my doctorate. In 2006, a semester before I graduated, I was granted permanent
residence. I was determined that I would leave Kansas, and I told my professor
that I would not stay even if they offered me a teaching position. He thought I
was joking because my department was ready to offer me an assistant
professorship once I graduated, but I told him that I was sure I wanted to
I moved to Phoenix immediately
after I graduated, and the first thing I did was drive to church with my
parents. I didn’t have the keys to church, but just looking at it made me feel
like I was free—I was no longer limited by my situation and could finally
choose where I wanted to live. I found a job there, and even though I didn’t
really like the work I stayed and bought a house because it was near a church.
I finally had a job that
allowed me to pay a mortgage as well as start to pay off my student loans. I
was content. I worked the night shift at my full-time job, from 11 pm to 8 am,
making sure that the computers were ready for the day workers when they came
in. I also worked part-time during the day on Monday, Wednesday, and Sunday.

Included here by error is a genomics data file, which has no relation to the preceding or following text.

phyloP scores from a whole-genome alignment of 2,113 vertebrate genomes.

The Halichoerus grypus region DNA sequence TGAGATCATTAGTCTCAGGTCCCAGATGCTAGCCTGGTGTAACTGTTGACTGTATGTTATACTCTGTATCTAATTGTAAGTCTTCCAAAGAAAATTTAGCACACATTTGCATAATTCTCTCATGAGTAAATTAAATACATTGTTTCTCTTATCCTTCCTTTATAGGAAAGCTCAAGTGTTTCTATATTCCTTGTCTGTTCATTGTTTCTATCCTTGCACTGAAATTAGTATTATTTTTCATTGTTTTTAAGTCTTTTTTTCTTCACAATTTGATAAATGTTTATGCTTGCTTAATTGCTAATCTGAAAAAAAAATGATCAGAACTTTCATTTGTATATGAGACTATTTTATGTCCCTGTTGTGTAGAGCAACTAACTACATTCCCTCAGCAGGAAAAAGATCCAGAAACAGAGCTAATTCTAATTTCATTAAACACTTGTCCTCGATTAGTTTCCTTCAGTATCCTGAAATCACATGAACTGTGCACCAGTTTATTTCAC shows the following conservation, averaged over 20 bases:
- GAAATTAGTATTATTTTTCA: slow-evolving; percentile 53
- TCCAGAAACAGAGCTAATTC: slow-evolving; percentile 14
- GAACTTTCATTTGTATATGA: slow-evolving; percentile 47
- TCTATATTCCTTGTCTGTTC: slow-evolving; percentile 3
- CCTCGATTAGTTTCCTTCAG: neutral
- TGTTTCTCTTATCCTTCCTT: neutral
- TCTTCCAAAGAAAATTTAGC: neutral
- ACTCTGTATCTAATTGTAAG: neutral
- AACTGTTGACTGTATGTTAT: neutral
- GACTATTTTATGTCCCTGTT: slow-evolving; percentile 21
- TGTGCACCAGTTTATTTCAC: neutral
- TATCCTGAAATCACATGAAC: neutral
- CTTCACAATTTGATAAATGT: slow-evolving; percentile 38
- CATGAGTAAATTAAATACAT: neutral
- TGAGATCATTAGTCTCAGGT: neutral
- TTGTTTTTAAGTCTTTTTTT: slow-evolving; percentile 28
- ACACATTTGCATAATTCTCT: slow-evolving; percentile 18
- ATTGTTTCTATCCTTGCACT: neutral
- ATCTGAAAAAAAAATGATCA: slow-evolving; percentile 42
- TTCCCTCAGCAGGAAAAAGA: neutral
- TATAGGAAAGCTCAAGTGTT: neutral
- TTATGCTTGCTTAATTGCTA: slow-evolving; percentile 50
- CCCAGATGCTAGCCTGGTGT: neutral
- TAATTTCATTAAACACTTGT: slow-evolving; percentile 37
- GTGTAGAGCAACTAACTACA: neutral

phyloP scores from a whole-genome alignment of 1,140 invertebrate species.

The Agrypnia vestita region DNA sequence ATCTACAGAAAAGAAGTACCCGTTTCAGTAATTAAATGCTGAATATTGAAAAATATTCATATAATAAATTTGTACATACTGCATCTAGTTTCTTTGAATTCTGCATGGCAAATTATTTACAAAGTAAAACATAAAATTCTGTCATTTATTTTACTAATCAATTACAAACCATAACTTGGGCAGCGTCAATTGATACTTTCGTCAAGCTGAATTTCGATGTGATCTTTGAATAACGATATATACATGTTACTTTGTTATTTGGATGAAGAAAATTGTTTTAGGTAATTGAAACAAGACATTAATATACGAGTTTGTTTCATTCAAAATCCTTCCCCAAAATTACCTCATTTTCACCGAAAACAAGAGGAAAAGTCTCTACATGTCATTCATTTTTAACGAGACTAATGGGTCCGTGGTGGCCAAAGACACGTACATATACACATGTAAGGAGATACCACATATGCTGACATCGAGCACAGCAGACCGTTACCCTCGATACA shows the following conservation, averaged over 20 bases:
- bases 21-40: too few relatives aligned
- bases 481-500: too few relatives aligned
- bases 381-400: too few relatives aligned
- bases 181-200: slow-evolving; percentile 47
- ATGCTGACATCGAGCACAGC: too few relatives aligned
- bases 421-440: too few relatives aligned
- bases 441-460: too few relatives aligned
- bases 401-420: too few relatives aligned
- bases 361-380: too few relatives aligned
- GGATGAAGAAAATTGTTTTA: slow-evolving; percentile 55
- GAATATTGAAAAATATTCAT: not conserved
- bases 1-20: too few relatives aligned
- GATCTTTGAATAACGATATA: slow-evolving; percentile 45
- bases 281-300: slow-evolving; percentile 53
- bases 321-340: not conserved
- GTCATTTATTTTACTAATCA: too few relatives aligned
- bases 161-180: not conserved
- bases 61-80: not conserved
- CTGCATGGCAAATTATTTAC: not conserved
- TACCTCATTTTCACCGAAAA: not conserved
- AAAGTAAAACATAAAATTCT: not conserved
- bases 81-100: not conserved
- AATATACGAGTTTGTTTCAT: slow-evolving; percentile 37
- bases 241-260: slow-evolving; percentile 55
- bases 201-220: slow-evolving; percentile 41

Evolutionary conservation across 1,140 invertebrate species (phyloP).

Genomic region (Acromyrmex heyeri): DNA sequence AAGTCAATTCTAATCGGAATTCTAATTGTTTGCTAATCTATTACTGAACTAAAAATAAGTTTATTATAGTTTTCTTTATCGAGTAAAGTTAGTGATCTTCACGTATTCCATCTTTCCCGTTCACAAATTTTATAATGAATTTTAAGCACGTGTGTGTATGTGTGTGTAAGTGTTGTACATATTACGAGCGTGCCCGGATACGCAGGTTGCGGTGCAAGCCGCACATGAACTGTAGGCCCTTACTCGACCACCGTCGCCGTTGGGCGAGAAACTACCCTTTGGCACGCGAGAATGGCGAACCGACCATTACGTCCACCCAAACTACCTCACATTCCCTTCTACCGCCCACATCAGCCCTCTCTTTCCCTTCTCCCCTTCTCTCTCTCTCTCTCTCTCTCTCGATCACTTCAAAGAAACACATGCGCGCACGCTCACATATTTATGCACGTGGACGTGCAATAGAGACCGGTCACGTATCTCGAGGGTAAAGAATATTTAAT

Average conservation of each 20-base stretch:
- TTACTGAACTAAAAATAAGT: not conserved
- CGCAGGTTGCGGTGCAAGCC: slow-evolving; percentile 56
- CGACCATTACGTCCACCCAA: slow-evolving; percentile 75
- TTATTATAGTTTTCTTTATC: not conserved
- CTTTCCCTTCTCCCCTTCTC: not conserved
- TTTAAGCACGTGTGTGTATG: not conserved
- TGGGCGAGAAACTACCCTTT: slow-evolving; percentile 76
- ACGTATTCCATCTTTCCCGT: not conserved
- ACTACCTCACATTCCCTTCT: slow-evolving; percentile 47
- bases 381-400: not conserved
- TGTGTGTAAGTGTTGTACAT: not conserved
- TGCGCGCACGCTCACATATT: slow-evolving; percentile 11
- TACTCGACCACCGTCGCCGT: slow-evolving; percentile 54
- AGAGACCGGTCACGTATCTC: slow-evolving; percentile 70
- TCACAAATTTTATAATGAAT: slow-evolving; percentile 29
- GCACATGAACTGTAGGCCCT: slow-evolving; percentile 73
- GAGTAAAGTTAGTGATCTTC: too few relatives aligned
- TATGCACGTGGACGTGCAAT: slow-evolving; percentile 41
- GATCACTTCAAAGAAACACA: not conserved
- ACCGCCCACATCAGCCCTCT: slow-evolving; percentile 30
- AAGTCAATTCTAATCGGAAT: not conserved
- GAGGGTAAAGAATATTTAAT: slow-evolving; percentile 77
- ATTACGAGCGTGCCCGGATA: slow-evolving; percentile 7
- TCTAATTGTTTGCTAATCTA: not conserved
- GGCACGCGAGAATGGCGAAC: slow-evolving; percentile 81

One Saturday morning at work, I
realized that I was blind in my right eye. It was 7:35 am—my right eye was
open, but I couldn’t see anything at all, just blackness. I was very scared and
broke out into a cold sweat. But I thought back to the time when God preserved
my left eye when I was in military training, and I was reassured that He would
also protect my right eye.
During this time, I witnessed
the great love that parents have for their children: my mom not only prayed for
me every day for more than three to four hours but was prepared to sell our
house in Taiwan in order to pay for any eye treatment.
I pretended that everything was
fine and didn’t tell anyone else about my problem. Even though being able to
see out of only one eye caused me to feel out of balance, I kept going to work
I worried that my problem would
be discovered when I had to renew my driver’s license and that my license would
be revoked. If I lost my license, then I would lose my job and stop earning
money, and my life would be miserable.
I took time off work in
December because my eyesight didn’t improve. I continued to pray and ask God to